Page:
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I have been diagnosed as triple negative invasive found in the ducts. It has been a comedy of errors but a lesson in getting good diagnosis of your biopsy results.

Let me first start with the fact that there is significant familial breast cancer (I'm the 9th occurence in 6 people on my dad's side)...and no one is BRCA positive (including me).

Here's the story:

Feb: Something seen on mammogram, resulting in another mammo and then ultrasound, recommending needle biopsy.

Mar: Local breast surgeon at regional cancer center says, 'It's tiny, probably nothing.'

Apr: Needle biopsy done by regional cancer center breast surgeon, lab read as hyperplasia in the duct (pre-cancer pre-DCIS)

June: (Because there is no urgency, late June appointment) for excisional biopsy aka lumpectomy. Because hyperplasia was expected, there was no node testing. Same local lab read the results as Stage 0 DCIS, high grade, ER+ 7%, PR-; suggested I should see oncologist and radiologist here at regional cancer center and do genetic study. Those regional center docs said radiation plus hormone therapy.

July: Talked to cousins, aunts gathering data for genetic testing and they convinced me to see their doctor who is in another state in a very large city at a famous breast cancer center (not sure if I should say where). That doctor saw me two days later. I brought her the slides from the pathology lab here (didn't even know I could do that). She said she was concerned about the 'high grade,' the very low ER+, and my family history. The path lab at the 'famous' hospital subsequently read the slides differently. The found a tiny amount of invasive (.2 cm) along with a small amount of DCIS (.4 cm). Also the DCIS had low ER+, PR-, but the invasive was triple-negative. They said anyone without the family history would do the radiation but that only chemo would work with triple negative. And if I chose to keep the breast, they would do the hormone therapy to protect the other breast...but it wouldn't help the triple-negative invasive. They also said that they would at least recommend node testing (so some surgery), and they really felt I should consider the double mastectomy (given the family history). They said that the amount of invasive was too small to need chemo so that once I did the mastectomy (assuming the nodes were clear), I was good to go. They did NOT feel CT/bone scan was necessary. ([I] should also state that some of my relatives chose radiation versus mastectomy and those that did, had recurrence at a later date.)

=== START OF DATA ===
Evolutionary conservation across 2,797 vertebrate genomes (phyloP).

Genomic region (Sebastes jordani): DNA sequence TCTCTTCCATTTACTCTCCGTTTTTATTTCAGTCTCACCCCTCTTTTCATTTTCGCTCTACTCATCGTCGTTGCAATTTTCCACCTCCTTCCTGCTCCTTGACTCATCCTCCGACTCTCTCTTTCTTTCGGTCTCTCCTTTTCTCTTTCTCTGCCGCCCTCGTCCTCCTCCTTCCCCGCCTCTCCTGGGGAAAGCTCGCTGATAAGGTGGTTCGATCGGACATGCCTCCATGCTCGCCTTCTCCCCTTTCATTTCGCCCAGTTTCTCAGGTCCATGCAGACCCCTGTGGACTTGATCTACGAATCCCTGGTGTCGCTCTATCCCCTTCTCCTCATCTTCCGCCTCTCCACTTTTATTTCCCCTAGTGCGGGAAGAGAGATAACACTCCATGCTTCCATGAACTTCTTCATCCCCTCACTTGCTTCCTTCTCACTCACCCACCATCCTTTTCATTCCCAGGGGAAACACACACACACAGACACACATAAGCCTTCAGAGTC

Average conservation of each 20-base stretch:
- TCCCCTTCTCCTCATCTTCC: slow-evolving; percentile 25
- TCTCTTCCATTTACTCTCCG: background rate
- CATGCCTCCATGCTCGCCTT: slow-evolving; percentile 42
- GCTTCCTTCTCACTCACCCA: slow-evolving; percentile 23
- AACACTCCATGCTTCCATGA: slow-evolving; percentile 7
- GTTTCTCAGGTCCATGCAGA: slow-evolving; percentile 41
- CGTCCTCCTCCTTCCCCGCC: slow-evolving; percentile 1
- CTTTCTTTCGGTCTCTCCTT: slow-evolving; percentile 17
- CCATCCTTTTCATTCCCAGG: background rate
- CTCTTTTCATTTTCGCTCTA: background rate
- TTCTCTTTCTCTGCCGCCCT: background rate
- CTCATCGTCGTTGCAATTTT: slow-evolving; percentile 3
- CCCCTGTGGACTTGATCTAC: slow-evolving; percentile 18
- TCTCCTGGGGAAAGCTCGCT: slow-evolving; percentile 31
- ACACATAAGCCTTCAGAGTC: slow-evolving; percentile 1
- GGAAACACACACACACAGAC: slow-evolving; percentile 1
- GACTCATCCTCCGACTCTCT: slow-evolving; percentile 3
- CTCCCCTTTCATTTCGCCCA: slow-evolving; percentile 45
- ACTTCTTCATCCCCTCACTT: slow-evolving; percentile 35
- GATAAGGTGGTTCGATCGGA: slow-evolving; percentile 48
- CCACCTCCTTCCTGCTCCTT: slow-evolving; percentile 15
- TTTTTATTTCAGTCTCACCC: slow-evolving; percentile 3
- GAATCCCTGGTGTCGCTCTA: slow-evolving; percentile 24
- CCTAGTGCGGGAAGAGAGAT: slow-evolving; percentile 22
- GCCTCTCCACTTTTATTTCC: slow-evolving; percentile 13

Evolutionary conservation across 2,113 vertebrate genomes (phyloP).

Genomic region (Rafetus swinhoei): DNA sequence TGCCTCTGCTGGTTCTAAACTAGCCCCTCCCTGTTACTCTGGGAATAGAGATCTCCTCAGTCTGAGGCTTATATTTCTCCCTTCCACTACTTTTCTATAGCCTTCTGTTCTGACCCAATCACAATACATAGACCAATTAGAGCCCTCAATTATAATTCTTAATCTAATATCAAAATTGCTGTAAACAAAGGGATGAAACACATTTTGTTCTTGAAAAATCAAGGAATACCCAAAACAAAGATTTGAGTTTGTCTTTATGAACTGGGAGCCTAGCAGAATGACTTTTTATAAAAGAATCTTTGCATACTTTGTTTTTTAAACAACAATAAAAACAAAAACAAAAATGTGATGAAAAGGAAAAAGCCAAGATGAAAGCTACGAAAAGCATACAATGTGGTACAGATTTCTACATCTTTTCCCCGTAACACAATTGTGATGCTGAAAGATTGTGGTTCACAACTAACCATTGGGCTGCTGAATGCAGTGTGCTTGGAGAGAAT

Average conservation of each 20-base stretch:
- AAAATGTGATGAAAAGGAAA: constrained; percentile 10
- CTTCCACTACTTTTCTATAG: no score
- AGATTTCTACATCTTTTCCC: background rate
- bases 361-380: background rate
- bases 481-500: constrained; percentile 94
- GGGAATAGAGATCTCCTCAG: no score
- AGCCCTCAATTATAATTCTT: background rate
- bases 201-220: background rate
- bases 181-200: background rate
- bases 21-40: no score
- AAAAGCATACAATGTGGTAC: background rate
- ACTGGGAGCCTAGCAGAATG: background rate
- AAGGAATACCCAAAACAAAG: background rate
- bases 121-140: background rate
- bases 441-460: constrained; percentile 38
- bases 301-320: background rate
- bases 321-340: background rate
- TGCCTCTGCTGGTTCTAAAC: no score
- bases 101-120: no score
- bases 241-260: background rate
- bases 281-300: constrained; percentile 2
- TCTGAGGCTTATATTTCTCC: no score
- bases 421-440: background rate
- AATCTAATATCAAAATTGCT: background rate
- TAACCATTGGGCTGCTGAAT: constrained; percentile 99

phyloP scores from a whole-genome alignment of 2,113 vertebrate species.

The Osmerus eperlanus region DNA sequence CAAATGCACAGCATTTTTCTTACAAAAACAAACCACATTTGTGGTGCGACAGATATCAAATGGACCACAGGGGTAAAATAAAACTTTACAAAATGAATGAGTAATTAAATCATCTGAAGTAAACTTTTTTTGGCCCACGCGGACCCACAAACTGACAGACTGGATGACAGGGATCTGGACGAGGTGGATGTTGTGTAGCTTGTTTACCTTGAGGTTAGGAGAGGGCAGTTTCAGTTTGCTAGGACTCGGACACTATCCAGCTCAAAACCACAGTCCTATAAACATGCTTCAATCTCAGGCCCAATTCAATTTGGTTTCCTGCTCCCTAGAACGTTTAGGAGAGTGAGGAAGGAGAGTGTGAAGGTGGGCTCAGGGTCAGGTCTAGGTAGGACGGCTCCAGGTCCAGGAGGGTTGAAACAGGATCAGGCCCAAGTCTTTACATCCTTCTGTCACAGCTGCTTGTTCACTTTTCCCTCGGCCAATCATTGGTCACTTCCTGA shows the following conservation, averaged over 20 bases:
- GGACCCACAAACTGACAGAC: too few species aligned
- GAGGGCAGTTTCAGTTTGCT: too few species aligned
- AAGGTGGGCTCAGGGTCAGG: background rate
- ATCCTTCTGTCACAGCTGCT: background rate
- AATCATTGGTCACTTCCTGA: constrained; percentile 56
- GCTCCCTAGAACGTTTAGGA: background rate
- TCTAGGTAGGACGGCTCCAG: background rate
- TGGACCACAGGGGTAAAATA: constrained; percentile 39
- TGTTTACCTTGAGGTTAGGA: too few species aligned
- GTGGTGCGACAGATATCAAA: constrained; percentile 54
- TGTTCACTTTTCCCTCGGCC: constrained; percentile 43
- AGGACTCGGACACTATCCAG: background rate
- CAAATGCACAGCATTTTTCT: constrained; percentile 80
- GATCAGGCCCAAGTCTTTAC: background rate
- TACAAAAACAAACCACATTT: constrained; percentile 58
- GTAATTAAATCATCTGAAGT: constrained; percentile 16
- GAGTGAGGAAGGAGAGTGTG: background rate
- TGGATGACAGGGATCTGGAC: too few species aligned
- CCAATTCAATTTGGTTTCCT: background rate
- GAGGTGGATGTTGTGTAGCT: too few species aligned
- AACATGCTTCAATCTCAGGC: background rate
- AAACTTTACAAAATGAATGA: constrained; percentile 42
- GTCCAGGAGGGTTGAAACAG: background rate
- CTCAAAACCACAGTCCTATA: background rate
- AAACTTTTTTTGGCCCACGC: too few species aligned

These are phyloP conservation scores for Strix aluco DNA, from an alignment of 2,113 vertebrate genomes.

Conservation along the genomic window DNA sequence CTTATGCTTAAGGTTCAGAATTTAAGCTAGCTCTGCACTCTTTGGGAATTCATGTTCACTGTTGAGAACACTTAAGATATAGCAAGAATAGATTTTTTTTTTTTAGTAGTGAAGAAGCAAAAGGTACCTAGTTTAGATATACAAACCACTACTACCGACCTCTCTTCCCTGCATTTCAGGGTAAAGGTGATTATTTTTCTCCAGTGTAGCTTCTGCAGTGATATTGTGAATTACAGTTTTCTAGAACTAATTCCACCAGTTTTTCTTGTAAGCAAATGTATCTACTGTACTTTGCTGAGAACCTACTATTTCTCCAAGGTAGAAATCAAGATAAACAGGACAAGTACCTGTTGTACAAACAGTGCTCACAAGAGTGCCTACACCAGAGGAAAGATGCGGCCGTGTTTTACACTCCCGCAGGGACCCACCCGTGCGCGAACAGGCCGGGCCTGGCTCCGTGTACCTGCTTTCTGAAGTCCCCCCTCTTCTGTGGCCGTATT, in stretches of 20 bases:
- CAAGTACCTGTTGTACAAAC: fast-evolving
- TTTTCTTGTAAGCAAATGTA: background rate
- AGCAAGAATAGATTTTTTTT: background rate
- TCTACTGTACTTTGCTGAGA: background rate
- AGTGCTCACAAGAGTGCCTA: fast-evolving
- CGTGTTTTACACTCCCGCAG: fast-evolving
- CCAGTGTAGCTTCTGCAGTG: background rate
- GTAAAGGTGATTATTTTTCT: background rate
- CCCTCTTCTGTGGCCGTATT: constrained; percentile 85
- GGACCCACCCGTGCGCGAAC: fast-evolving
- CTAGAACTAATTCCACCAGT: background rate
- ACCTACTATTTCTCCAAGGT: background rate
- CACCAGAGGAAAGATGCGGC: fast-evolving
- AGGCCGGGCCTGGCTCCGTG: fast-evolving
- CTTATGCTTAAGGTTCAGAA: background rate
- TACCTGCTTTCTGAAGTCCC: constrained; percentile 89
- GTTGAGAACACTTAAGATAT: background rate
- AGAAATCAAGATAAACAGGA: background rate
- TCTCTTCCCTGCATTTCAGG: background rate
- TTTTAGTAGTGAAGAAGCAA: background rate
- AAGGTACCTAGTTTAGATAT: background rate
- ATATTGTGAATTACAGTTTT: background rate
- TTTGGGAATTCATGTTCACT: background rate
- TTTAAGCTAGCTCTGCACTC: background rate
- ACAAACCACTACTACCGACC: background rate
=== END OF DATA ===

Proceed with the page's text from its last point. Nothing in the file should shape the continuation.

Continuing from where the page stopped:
July: Local doc orders MRI after lumpectomy...all looks fine.

Late July: local doctors are concerned about the invasive not being found, are somewhat defensive and feel the bilateral mastectomy surgery is too drastic. They order CT scan and bone scan as alternative to node testing surgery. They don't recommend chemo as the amount of invasive is 'so small' (at least they agree on that much).

Aug 1: The CT scan from local radiology lab comes back with a 'nodule' on the opposite lung. The bone scan comes up all lit up on the ribs just beneath the lumpectomy. I panic. Famous cancer center feels that this makes no sense given the lumpectomy results and the MRI said it was contained and small. Also my chest X-ray for the lumpectomy didn't see anything. They feel the CT scan and bone scan are some kind of weird uptake of the radiation/contrast medicine. I suspect they look down their noses at this regional cancer center. I also suspect the radiologists are doing a CYA in their reading of the results, predicting the worst to cover themselves. Except those ribs and spot on the lung look pretty obvious even to me! That was just today (less than a week before surgery). I'm sure I'll learn more as they investigate.

Aug 7 is my bi-lateral mastectomy and they will then test the nodes and other breast. Then I [will] know if chemo is required and I'll begin reconstruction.

So, the lesson is if you have any history of breast cancer in the family don't mess with a needle biopsy, go straight to excisional (lumpectomy). I cannot understand why the needle is effective at all if they ultimately now decide to do excisional (since very often the needle is a misdiagnosis from what I've learned). Also, at this point, I will always get a second opinion on any biopsy (and suggest this for family members) because it is an 'art' not just 'science.' And it also appears that radiology is also a bit of an art. As inconvenient as it is, I do think there is value to seeing a doctor out of cronyism.

I was very, very lucky that this was caught early. I was even more lucky to have knowledgeable family members who convinced me to pursue. Hopefully, I'll be lucky with the node testing and all the rest. I'll update this after more is known. Maybe I should post this under some sort of diagnostic testing horror story versus 'just' triple negative as a topic?

-- Marymac5522, diagnosed triple negative in July 2017

The opinions expressed in this article are the author's own and do not necessarily represent those of nor are they intended as a substitute for the medical advice of physicians.

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